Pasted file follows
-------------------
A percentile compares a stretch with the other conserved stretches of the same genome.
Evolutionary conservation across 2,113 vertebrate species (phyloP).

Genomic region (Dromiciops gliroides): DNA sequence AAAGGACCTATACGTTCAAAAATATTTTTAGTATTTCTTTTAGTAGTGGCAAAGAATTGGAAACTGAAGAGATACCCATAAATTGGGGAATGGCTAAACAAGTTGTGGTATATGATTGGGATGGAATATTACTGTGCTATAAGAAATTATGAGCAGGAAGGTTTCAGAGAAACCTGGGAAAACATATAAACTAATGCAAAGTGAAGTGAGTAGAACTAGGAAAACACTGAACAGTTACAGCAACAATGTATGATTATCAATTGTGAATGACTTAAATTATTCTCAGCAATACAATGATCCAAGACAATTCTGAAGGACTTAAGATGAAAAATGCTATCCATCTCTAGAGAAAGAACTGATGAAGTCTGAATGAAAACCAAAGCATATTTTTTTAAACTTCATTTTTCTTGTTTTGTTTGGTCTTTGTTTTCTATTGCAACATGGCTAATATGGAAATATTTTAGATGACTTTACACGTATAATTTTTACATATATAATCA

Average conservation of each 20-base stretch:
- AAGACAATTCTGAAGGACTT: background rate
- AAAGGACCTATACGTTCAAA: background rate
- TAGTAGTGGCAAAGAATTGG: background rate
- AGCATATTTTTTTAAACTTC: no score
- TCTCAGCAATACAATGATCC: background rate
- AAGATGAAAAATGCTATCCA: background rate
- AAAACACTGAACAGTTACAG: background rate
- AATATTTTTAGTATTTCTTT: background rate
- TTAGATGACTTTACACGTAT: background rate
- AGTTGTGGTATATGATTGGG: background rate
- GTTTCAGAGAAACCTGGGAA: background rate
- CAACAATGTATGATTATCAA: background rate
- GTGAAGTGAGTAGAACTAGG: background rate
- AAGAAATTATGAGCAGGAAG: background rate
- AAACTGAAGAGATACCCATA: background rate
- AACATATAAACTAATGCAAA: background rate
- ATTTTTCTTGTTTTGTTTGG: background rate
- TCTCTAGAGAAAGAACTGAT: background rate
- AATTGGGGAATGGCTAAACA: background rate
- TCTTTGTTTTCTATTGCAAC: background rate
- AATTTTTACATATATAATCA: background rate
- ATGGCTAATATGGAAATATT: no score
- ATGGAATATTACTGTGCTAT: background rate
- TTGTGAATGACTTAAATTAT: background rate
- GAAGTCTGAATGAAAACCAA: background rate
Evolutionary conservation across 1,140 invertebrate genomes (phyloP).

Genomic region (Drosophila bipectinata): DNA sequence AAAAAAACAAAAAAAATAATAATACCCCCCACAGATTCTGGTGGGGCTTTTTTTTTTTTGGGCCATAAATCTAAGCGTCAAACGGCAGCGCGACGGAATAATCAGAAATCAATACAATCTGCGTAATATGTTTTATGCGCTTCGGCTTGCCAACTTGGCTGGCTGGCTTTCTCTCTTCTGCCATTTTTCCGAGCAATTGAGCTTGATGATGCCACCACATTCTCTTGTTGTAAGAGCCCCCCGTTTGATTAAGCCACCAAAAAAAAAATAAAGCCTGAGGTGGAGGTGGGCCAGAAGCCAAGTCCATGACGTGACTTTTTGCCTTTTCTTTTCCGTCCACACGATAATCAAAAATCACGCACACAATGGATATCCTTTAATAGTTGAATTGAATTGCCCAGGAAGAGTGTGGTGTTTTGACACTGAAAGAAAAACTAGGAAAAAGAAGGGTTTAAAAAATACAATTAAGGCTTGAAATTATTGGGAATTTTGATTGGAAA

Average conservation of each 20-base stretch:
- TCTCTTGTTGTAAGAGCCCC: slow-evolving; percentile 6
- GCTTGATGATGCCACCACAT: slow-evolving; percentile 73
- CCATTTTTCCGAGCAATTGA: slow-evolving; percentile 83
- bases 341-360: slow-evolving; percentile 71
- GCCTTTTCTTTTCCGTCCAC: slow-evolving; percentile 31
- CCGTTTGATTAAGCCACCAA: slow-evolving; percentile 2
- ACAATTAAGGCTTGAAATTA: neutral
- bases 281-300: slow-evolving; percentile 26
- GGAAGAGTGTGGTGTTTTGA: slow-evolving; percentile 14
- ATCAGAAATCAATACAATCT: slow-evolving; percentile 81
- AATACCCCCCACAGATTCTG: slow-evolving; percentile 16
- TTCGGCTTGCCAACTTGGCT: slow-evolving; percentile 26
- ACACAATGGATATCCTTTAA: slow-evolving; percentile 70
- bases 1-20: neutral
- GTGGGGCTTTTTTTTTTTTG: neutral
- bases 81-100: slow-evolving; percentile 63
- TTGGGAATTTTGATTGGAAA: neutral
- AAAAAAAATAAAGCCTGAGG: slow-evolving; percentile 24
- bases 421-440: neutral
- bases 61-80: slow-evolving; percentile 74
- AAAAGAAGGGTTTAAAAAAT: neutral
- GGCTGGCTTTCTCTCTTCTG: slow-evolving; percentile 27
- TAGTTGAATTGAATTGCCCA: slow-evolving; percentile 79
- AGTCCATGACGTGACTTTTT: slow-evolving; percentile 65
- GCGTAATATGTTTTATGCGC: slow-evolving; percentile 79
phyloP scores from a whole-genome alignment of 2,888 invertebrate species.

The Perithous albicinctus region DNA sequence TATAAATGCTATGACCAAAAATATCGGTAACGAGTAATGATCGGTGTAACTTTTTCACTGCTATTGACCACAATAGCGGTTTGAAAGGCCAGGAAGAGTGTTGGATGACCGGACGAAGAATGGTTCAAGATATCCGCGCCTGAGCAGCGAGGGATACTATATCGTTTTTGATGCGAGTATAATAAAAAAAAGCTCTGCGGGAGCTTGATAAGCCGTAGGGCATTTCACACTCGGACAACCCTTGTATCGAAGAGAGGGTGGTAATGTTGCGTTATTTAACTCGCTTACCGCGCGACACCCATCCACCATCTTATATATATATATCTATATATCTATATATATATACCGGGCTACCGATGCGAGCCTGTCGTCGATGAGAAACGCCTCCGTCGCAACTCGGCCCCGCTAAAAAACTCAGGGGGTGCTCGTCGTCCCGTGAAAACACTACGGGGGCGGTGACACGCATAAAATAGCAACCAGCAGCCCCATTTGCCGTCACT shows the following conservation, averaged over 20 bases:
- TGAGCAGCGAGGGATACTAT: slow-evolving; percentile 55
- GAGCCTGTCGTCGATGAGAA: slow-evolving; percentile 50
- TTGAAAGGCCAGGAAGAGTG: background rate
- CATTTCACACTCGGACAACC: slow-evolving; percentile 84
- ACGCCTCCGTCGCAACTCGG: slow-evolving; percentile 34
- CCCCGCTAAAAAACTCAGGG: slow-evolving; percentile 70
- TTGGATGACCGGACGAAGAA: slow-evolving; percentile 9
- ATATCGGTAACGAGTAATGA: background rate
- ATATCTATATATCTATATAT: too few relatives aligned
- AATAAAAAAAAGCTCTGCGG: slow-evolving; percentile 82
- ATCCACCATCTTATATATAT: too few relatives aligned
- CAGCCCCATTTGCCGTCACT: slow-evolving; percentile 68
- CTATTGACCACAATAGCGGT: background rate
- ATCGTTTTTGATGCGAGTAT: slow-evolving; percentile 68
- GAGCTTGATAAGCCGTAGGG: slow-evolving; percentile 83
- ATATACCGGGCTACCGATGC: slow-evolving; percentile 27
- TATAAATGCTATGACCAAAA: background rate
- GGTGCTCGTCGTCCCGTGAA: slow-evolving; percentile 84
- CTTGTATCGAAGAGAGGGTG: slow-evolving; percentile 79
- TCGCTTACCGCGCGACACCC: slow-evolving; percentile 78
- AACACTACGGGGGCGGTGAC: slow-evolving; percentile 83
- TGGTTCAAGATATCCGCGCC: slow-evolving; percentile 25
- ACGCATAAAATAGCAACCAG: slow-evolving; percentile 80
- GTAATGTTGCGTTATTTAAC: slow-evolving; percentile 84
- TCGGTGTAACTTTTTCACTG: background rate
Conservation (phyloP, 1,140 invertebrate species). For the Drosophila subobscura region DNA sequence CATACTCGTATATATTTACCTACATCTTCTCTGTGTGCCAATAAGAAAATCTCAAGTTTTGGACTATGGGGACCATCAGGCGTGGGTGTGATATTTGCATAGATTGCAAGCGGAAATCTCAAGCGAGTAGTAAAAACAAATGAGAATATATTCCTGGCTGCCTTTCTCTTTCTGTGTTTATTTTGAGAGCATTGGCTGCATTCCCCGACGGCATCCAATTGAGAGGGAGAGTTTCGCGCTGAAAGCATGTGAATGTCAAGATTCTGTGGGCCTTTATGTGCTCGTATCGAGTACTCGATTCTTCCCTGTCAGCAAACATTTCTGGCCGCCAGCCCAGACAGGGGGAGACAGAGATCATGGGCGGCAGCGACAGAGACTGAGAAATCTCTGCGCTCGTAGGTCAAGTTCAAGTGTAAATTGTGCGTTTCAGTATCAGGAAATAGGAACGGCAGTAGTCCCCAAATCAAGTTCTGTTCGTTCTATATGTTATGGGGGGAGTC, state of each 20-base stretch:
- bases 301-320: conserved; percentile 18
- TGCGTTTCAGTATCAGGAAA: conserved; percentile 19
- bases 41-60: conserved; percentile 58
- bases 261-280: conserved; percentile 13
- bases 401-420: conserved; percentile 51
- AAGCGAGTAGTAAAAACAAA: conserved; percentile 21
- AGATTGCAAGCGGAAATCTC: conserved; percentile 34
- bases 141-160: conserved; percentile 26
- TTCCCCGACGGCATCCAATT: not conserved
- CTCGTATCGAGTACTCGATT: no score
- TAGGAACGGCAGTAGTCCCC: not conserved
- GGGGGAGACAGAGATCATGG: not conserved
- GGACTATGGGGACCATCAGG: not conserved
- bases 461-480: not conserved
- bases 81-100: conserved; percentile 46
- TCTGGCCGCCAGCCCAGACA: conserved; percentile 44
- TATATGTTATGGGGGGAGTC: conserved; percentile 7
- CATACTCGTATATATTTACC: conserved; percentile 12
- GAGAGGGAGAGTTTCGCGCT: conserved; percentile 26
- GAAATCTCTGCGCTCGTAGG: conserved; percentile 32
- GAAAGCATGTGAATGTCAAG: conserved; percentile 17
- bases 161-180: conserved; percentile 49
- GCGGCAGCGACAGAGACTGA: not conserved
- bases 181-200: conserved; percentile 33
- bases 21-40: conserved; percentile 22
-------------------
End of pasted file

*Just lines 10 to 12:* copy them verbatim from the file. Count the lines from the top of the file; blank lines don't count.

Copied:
- AAGATGAAAAATGCTATCCA: background rate
- AAAACACTGAACAGTTACAG: background rate
- AATATTTTTAGTATTTCTTT: background rate